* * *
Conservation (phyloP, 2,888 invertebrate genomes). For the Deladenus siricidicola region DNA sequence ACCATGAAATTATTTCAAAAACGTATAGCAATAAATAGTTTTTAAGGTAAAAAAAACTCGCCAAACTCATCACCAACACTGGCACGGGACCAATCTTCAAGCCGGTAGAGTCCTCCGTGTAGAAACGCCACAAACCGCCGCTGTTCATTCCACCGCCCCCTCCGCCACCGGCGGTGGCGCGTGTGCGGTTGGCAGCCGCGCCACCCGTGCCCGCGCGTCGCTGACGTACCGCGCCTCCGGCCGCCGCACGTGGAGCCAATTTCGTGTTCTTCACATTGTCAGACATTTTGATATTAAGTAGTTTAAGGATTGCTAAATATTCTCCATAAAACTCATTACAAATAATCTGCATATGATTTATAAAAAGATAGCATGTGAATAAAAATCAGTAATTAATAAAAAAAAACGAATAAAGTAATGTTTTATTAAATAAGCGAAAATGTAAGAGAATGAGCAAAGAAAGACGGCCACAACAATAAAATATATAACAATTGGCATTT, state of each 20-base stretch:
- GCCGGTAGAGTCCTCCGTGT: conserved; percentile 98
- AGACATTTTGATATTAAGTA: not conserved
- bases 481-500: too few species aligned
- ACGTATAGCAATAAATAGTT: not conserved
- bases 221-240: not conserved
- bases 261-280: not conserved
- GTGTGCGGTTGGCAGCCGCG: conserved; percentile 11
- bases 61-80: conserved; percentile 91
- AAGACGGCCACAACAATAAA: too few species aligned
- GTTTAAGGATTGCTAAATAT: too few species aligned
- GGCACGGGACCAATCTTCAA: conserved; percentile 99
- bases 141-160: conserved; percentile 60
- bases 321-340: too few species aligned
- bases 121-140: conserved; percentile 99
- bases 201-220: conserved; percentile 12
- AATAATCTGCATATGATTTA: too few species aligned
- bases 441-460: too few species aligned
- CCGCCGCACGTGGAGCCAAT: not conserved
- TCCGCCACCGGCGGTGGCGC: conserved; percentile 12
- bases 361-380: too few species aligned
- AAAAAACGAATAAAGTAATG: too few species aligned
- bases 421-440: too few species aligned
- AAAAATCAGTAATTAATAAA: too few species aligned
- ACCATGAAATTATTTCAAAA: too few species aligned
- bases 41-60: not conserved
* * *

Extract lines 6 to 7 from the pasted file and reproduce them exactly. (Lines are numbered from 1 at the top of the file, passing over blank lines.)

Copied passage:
- bases 221-240: not conserved
- bases 261-280: not conserved